CP is easier to diagnose in more severely affected children. In these children, a diagnosis can often be made within the first months of life. About 43% of CP cases are diagnosed within this time frame; about 70% are diagnosed by the end of their first year. More mildly affected children may not have a confirmed diagnosis until as late as age 3 or 4.
Doctors diagnose CP by testing the infant's motor skills, looking for characteristic symptoms, and considering the child's medical history. They also may use computed tomography (CT) scans or magnetic resonance imaging (MRI) scans to look for abnormalities in the infant's brain. Certain lab tests may help rule out various progressive biochemical disorders that involve the motor system, such as Tay-Sachs disease.
What Are the Treatments for Cerebral Palsy?
Cerebral palsy is a lifelong condition that cannot be cured. However, treatment can improve an affected person's capabilities, increasing motor function and independence. Many people who have CP enjoy near-normal lives. Depending on his or her symptoms, a person with CP may need the following:
Surgery. Surgery is used to correct muscle contractures -- bending at a joint due to muscles that are too short or are spastic. During such surgery, muscle is lengthened. In another type of surgery, certain spinal nerves may be severed to help reduce spasticity in the legs.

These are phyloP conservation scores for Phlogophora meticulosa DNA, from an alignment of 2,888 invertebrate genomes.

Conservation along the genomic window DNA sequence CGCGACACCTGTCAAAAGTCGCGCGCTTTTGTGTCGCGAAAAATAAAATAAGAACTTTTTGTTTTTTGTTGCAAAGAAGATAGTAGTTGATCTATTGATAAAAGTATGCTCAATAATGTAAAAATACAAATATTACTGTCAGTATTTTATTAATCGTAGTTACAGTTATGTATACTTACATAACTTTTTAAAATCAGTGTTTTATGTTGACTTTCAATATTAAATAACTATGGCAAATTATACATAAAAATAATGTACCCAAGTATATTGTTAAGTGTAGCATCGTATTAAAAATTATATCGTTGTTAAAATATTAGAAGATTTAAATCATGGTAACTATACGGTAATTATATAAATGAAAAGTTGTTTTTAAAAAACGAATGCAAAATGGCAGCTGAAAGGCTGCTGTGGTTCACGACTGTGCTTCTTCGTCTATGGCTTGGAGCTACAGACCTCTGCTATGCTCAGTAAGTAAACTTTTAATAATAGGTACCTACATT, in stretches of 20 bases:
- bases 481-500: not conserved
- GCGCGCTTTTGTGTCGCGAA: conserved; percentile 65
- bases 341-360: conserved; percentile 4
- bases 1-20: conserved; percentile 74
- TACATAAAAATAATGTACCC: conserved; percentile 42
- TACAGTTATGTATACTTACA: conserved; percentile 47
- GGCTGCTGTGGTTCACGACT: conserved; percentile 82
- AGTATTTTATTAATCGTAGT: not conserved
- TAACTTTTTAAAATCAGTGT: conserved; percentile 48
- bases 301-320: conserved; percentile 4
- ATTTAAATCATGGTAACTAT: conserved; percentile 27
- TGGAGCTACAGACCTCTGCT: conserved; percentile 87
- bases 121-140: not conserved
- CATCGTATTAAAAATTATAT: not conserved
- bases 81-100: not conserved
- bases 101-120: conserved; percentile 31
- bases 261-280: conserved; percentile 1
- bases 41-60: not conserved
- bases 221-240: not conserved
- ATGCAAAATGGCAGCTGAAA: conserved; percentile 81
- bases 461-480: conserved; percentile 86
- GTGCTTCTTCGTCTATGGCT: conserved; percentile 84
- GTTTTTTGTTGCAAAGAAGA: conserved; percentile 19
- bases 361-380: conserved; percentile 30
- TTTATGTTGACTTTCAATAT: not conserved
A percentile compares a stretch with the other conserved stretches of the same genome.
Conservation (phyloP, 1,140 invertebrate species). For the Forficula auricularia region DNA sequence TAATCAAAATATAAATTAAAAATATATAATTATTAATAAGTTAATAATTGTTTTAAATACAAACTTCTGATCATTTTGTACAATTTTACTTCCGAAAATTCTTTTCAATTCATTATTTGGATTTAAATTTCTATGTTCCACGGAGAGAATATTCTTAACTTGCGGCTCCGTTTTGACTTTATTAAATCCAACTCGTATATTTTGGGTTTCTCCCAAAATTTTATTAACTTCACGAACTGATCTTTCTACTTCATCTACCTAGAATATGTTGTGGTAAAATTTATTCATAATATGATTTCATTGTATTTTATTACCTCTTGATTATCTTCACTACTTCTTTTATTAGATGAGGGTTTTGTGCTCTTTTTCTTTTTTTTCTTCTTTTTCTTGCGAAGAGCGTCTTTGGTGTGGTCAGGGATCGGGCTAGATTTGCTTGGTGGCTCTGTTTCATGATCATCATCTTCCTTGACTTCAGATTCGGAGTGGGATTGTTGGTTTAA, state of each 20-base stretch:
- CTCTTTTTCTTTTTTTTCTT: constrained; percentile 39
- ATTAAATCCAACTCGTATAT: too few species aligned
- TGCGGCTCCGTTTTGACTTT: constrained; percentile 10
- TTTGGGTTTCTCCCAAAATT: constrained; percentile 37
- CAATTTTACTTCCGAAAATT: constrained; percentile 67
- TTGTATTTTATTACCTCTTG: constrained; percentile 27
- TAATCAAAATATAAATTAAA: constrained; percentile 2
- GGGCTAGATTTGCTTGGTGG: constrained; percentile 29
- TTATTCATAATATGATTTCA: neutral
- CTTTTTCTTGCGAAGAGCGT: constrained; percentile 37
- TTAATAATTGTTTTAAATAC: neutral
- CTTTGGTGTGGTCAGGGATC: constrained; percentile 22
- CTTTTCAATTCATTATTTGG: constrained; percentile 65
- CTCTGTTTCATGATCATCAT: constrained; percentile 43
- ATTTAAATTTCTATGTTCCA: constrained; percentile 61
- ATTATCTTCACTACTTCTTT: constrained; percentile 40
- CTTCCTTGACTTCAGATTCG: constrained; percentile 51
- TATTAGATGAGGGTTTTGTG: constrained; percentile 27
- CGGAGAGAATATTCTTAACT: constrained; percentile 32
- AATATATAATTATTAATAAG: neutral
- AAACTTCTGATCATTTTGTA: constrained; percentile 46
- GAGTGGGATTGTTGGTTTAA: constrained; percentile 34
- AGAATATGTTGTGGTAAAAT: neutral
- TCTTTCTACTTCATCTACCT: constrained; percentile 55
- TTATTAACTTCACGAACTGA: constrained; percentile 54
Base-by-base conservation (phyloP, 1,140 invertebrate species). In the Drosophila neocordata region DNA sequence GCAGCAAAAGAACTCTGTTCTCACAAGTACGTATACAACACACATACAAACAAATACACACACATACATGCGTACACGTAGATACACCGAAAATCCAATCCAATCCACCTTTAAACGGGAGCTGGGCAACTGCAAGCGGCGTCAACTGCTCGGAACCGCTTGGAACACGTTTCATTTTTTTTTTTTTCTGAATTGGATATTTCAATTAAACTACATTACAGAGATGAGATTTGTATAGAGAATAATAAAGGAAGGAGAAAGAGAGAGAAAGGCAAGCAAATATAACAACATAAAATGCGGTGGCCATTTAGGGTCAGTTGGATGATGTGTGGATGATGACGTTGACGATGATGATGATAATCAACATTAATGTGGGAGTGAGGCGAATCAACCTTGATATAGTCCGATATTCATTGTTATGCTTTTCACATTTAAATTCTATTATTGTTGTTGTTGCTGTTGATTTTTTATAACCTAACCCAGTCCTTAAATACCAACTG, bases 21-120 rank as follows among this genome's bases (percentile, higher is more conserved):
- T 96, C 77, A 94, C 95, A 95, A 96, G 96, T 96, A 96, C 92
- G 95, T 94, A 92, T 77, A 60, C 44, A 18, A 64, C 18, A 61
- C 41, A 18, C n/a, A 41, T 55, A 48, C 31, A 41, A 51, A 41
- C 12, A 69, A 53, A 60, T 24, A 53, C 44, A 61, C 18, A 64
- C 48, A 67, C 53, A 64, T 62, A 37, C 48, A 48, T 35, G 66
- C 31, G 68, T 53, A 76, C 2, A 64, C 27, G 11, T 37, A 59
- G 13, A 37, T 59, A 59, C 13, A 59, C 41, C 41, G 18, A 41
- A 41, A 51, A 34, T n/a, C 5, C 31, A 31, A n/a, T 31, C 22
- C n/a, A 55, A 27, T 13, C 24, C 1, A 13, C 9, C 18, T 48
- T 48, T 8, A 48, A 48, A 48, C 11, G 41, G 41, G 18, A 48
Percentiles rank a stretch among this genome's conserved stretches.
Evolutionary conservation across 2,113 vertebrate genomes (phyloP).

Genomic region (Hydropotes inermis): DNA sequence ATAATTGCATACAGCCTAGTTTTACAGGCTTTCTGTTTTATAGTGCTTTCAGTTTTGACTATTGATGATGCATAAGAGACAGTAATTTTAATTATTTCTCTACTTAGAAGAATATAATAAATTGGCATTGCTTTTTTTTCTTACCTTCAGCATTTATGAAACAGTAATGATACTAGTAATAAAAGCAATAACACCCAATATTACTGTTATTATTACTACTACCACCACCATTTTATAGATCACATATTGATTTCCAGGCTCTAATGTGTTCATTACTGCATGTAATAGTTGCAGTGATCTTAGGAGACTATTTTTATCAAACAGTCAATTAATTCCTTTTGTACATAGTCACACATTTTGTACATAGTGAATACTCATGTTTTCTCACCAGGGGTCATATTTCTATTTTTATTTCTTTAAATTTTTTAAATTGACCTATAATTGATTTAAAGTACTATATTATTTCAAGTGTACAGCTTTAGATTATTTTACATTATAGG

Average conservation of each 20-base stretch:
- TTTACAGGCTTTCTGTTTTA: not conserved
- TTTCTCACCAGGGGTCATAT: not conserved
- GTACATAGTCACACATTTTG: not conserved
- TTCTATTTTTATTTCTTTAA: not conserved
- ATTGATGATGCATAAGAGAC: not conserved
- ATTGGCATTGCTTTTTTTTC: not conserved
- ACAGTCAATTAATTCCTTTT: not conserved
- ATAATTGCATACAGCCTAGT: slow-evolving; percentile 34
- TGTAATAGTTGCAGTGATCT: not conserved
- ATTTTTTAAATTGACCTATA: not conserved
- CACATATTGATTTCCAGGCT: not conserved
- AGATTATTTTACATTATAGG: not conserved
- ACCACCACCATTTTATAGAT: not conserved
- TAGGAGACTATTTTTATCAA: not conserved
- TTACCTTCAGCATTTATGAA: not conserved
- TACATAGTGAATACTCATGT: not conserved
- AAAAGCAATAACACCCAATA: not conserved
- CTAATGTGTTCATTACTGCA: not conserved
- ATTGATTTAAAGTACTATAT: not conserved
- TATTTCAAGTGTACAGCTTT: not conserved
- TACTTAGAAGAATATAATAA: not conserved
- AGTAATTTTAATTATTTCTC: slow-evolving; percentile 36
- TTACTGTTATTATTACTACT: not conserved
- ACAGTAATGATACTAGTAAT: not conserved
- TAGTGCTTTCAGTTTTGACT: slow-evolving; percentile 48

Medications, which may be used to treat muscle problems and other symptoms. Drugs such as diazepam, baclofen, and dantrolene are sometimes used to control muscle spasticity. Anticholinergic drugs may be used to help control abnormal movements. Alcohol or Botox injections into muscle may be used to reduce spasticity for a short time so health care providers can work to lengthen a muscle. Baclofen infused into the spinal canal under control of an electronic pump may be used to control spasticity for long periods of time. Other drugs may also be given to control seizures.
Physical therapy, which consists of special exercises designed to increase and improve the child's movement and strength. In healthy children, normal daily activity stretches muscles, helping them grow faster in order to keep up with growing bones. In children with CP, muscles don't stretch and grow normally. As the child ages, the difference between bone growth and muscle growth can interfere with motor abilities. Physical therapy helps combat this.
Mechanical aids, which may help with a wide variety of functions -- from orthotic braces that help stretch muscles by holding bones in certain positions to a computer equipped with special input devices and a speech synthesizer to help the person communicate.
Occupational therapy, designed to help the child develop the fine motor skills needed to function day to day at home and school.
Speech therapy to help the child overcome communication problems.
Counseling, such as from a social worker or psychologist, to help the child and the child's family cope with the child's condition and obtain needed services.
Specially designed educational programs for those who have learning disabilities or mental retardation.